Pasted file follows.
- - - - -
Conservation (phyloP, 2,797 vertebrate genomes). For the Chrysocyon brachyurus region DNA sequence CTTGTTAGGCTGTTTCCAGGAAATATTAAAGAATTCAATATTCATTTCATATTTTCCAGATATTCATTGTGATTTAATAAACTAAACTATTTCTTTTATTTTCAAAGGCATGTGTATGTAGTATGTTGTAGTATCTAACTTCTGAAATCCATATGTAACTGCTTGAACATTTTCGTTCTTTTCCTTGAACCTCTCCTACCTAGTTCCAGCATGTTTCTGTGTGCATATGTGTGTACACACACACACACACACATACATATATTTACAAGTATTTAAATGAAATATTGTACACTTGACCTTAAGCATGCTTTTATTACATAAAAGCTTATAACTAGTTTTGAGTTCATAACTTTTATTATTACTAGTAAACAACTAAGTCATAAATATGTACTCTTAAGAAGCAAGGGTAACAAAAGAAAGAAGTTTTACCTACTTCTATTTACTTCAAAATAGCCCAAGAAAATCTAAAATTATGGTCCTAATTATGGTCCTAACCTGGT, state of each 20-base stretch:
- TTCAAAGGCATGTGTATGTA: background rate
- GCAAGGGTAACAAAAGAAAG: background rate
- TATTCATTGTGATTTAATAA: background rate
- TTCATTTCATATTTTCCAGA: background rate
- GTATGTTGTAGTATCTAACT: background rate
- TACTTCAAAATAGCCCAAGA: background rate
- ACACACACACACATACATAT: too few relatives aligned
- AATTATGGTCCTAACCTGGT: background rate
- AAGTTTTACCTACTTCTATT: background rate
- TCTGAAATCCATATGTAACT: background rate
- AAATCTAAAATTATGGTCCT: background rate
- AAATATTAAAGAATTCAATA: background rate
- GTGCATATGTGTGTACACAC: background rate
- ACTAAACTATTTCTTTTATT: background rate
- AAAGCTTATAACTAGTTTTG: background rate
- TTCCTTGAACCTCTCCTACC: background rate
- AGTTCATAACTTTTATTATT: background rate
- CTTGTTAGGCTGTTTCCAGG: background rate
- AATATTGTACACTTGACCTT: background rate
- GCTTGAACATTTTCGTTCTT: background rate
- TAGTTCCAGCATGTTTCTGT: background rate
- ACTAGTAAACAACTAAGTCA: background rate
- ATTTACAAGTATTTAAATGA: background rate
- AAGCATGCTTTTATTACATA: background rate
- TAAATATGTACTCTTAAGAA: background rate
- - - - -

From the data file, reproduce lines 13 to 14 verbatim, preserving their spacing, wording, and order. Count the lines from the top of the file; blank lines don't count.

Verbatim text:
- AAATATTAAAGAATTCAATA: background rate
- GTGCATATGTGTGTACACAC: background rate